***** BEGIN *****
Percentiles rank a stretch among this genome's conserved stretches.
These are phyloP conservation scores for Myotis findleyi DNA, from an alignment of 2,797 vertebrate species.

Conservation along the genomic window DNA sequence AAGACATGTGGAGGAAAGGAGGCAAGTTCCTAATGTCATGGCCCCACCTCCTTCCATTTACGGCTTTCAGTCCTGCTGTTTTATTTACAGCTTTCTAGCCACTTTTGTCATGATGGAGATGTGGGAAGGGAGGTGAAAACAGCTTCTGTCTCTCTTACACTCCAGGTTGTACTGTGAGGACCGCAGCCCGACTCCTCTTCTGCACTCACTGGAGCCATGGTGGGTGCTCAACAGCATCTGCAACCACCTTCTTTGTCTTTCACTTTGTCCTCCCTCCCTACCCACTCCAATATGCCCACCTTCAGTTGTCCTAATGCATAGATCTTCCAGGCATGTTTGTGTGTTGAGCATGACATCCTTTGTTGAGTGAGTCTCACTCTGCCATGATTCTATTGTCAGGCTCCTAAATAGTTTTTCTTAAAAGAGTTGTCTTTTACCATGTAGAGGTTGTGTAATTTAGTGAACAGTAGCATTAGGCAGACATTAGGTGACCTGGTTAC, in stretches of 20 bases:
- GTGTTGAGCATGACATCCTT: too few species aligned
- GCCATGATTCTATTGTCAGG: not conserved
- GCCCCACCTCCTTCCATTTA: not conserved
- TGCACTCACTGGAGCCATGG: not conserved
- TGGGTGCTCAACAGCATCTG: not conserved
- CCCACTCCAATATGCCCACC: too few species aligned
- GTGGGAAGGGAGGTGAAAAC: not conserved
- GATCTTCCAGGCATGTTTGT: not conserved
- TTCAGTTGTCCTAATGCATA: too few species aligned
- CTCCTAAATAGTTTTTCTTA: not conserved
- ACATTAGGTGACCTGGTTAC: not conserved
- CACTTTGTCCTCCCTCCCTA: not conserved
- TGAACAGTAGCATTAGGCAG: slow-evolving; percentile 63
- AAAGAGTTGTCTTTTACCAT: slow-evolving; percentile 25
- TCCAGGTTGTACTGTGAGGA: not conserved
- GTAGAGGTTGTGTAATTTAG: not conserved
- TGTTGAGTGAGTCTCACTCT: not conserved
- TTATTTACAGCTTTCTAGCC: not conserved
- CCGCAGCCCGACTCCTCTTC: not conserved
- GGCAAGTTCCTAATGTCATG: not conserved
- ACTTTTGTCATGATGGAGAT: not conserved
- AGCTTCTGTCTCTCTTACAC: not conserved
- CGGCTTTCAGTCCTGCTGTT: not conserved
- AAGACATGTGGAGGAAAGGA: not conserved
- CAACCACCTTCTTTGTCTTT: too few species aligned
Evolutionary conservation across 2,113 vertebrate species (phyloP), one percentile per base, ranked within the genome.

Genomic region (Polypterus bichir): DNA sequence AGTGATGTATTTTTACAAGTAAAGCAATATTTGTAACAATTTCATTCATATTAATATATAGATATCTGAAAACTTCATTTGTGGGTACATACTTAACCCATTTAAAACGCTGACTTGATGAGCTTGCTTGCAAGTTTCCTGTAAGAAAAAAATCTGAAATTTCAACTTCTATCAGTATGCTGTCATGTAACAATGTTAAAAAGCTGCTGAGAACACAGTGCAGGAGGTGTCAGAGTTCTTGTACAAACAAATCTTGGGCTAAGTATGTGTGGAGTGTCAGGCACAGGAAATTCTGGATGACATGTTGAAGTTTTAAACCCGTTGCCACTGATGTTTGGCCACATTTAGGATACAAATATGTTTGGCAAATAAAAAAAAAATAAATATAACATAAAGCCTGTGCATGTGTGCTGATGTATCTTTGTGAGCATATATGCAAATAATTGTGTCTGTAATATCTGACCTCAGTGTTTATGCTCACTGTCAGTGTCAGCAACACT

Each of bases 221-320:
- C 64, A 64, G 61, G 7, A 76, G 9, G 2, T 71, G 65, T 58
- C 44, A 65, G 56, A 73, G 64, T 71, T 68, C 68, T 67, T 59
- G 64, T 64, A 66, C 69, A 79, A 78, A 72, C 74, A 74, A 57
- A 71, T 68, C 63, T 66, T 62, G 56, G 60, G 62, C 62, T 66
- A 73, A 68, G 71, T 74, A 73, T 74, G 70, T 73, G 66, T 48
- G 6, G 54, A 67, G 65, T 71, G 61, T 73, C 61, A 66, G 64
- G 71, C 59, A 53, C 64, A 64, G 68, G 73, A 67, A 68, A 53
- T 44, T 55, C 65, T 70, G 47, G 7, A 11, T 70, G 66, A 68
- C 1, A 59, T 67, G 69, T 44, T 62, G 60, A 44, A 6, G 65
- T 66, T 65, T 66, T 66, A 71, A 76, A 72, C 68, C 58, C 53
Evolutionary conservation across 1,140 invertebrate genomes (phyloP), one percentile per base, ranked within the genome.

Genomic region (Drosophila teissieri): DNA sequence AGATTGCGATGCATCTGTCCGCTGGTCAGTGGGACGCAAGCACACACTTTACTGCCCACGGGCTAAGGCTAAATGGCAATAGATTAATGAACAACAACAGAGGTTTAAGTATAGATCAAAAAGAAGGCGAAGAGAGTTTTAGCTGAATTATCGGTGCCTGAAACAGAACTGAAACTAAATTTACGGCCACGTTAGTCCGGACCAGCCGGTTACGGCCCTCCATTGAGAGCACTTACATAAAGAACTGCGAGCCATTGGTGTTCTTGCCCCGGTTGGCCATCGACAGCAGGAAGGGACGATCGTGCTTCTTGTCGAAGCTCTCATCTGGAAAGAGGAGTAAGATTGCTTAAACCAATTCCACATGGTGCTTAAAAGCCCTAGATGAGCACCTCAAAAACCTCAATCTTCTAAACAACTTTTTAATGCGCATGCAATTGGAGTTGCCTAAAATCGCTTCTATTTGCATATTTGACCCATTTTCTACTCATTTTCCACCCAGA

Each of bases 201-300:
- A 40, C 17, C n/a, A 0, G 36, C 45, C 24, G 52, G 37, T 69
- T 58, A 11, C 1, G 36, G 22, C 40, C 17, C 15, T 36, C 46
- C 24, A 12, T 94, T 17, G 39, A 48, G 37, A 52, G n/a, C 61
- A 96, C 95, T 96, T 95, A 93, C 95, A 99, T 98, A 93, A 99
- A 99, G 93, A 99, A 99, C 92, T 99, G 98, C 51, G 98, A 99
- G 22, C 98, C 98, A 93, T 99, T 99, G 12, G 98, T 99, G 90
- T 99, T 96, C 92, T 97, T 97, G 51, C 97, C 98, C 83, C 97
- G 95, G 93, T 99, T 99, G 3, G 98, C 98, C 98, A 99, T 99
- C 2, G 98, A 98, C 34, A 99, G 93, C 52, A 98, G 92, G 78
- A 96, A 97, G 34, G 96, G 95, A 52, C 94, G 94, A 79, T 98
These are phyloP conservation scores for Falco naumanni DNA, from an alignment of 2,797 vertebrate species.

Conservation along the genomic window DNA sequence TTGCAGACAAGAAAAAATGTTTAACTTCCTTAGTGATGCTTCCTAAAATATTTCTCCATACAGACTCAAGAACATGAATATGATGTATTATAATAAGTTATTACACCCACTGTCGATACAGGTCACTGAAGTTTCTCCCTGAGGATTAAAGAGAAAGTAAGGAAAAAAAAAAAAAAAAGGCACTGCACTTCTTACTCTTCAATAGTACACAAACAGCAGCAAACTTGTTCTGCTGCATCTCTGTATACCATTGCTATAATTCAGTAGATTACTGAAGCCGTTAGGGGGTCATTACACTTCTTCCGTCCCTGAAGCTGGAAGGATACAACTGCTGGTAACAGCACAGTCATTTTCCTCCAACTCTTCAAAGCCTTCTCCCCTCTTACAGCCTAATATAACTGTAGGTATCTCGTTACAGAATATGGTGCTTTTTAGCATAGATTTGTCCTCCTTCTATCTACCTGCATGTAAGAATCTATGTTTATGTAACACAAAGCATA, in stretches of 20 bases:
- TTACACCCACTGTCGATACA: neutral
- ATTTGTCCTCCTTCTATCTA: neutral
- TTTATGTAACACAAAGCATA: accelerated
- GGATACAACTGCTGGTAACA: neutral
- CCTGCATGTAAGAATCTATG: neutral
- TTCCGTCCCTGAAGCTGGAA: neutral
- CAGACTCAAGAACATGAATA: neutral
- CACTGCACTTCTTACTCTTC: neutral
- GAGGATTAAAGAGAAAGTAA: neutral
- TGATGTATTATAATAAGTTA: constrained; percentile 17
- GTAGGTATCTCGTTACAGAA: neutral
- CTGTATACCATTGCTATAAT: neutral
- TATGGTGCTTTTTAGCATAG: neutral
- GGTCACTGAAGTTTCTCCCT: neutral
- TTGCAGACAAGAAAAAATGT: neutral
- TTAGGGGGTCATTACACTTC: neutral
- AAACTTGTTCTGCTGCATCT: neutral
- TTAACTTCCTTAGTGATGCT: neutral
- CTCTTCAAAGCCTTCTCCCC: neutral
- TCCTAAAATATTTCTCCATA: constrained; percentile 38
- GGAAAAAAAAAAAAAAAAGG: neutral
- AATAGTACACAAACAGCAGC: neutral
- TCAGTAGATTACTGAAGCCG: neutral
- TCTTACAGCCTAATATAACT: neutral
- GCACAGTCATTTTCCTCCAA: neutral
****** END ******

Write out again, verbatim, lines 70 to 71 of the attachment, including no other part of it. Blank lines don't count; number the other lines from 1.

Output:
- GGTCACTGAAGTTTCTCCCT: neutral
- TTGCAGACAAGAAAAAATGT: neutral